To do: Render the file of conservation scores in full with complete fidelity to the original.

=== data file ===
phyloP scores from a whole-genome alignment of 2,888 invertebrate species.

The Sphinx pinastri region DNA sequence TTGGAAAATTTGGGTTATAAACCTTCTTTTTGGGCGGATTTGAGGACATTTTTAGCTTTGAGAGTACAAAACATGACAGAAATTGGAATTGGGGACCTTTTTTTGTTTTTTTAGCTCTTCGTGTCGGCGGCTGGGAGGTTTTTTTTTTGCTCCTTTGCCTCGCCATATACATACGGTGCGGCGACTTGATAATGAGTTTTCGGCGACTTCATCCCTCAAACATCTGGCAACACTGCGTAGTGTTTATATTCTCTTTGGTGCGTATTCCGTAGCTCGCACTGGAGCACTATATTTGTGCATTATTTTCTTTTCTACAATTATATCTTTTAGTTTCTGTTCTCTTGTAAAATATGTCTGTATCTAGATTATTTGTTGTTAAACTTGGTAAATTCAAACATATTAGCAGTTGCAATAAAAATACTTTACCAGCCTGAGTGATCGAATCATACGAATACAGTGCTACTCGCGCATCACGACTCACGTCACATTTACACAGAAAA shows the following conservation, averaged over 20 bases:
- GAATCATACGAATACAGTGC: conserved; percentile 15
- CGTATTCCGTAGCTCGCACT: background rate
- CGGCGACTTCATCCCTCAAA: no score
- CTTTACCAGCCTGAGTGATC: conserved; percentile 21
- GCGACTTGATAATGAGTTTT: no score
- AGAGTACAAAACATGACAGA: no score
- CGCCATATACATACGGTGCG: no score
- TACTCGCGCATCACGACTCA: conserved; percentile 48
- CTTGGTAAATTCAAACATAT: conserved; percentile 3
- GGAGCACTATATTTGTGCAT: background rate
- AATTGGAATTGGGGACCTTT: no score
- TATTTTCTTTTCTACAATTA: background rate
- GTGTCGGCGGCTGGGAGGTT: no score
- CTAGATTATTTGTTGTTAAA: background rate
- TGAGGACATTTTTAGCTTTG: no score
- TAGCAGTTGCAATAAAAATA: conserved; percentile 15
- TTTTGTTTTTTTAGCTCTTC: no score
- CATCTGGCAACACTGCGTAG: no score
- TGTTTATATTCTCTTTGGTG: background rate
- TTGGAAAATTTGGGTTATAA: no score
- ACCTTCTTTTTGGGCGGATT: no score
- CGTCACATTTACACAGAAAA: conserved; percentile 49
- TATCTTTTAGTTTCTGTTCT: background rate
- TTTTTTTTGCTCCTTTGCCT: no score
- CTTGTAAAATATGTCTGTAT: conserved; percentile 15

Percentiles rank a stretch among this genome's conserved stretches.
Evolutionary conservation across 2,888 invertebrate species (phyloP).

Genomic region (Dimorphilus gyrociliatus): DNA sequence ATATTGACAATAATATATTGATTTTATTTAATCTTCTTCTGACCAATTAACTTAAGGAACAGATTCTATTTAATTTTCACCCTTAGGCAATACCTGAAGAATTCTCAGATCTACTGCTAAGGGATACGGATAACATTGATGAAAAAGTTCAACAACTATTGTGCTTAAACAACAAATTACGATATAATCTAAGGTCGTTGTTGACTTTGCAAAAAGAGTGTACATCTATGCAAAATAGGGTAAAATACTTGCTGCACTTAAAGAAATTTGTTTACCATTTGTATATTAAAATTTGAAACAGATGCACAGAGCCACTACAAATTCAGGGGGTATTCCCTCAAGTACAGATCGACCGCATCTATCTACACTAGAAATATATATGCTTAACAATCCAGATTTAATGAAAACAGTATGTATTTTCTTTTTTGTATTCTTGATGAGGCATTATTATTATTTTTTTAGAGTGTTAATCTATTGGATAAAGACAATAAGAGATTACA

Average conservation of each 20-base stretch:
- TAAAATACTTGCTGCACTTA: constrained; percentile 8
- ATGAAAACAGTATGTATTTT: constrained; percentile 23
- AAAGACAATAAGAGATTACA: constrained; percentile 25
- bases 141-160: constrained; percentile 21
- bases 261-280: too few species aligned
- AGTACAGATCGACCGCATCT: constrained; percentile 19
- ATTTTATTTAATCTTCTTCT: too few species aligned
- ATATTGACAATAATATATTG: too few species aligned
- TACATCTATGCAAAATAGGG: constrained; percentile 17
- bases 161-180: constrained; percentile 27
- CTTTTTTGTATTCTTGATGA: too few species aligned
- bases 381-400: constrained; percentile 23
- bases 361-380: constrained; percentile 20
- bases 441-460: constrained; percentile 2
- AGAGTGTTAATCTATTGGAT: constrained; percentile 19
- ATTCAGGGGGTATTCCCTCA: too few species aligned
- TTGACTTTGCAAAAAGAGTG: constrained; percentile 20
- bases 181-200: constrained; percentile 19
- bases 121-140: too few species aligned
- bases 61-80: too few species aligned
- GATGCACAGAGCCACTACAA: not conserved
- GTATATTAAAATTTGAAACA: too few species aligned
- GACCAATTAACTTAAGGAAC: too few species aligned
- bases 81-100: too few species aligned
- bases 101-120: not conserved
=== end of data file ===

phyloP scores from a whole-genome alignment of 2,888 invertebrate species.

The Sphinx pinastri region DNA sequence TTGGAAAATTTGGGTTATAAACCTTCTTTTTGGGCGGATTTGAGGACATTTTTAGCTTTGAGAGTACAAAACATGACAGAAATTGGAATTGGGGACCTTTTTTTGTTTTTTTAGCTCTTCGTGTCGGCGGCTGGGAGGTTTTTTTTTTGCTCCTTTGCCTCGCCATATACATACGGTGCGGCGACTTGATAATGAGTTTTCGGCGACTTCATCCCTCAAACATCTGGCAACACTGCGTAGTGTTTATATTCTCTTTGGTGCGTATTCCGTAGCTCGCACTGGAGCACTATATTTGTGCATTATTTTCTTTTCTACAATTATATCTTTTAGTTTCTGTTCTCTTGTAAAATATGTCTGTATCTAGATTATTTGTTGTTAAACTTGGTAAATTCAAACATATTAGCAGTTGCAATAAAAATACTTTACCAGCCTGAGTGATCGAATCATACGAATACAGTGCTACTCGCGCATCACGACTCACGTCACATTTACACAGAAAA shows the following conservation, averaged over 20 bases:
- GAATCATACGAATACAGTGC: conserved; percentile 15
- CGTATTCCGTAGCTCGCACT: background rate
- CGGCGACTTCATCCCTCAAA: no score
- CTTTACCAGCCTGAGTGATC: conserved; percentile 21
- GCGACTTGATAATGAGTTTT: no score
- AGAGTACAAAACATGACAGA: no score
- CGCCATATACATACGGTGCG: no score
- TACTCGCGCATCACGACTCA: conserved; percentile 48
- CTTGGTAAATTCAAACATAT: conserved; percentile 3
- GGAGCACTATATTTGTGCAT: background rate
- AATTGGAATTGGGGACCTTT: no score
- TATTTTCTTTTCTACAATTA: background rate
- GTGTCGGCGGCTGGGAGGTT: no score
- CTAGATTATTTGTTGTTAAA: background rate
- TGAGGACATTTTTAGCTTTG: no score
- TAGCAGTTGCAATAAAAATA: conserved; percentile 15
- TTTTGTTTTTTTAGCTCTTC: no score
- CATCTGGCAACACTGCGTAG: no score
- TGTTTATATTCTCTTTGGTG: background rate
- TTGGAAAATTTGGGTTATAA: no score
- ACCTTCTTTTTGGGCGGATT: no score
- CGTCACATTTACACAGAAAA: conserved; percentile 49
- TATCTTTTAGTTTCTGTTCT: background rate
- TTTTTTTTGCTCCTTTGCCT: no score
- CTTGTAAAATATGTCTGTAT: conserved; percentile 15

Percentiles rank a stretch among this genome's conserved stretches.
Evolutionary conservation across 2,888 invertebrate species (phyloP).

Genomic region (Dimorphilus gyrociliatus): DNA sequence ATATTGACAATAATATATTGATTTTATTTAATCTTCTTCTGACCAATTAACTTAAGGAACAGATTCTATTTAATTTTCACCCTTAGGCAATACCTGAAGAATTCTCAGATCTACTGCTAAGGGATACGGATAACATTGATGAAAAAGTTCAACAACTATTGTGCTTAAACAACAAATTACGATATAATCTAAGGTCGTTGTTGACTTTGCAAAAAGAGTGTACATCTATGCAAAATAGGGTAAAATACTTGCTGCACTTAAAGAAATTTGTTTACCATTTGTATATTAAAATTTGAAACAGATGCACAGAGCCACTACAAATTCAGGGGGTATTCCCTCAAGTACAGATCGACCGCATCTATCTACACTAGAAATATATATGCTTAACAATCCAGATTTAATGAAAACAGTATGTATTTTCTTTTTTGTATTCTTGATGAGGCATTATTATTATTTTTTTAGAGTGTTAATCTATTGGATAAAGACAATAAGAGATTACA

Average conservation of each 20-base stretch:
- TAAAATACTTGCTGCACTTA: constrained; percentile 8
- ATGAAAACAGTATGTATTTT: constrained; percentile 23
- AAAGACAATAAGAGATTACA: constrained; percentile 25
- bases 141-160: constrained; percentile 21
- bases 261-280: too few species aligned
- AGTACAGATCGACCGCATCT: constrained; percentile 19
- ATTTTATTTAATCTTCTTCT: too few species aligned
- ATATTGACAATAATATATTG: too few species aligned
- TACATCTATGCAAAATAGGG: constrained; percentile 17
- bases 161-180: constrained; percentile 27
- CTTTTTTGTATTCTTGATGA: too few species aligned
- bases 381-400: constrained; percentile 23
- bases 361-380: constrained; percentile 20
- bases 441-460: constrained; percentile 2
- AGAGTGTTAATCTATTGGAT: constrained; percentile 19
- ATTCAGGGGGTATTCCCTCA: too few species aligned
- TTGACTTTGCAAAAAGAGTG: constrained; percentile 20
- bases 181-200: constrained; percentile 19
- bases 121-140: too few species aligned
- bases 61-80: too few species aligned
- GATGCACAGAGCCACTACAA: not conserved
- GTATATTAAAATTTGAAACA: too few species aligned
- GACCAATTAACTTAAGGAAC: too few species aligned
- bases 81-100: too few species aligned
- bases 101-120: not conserved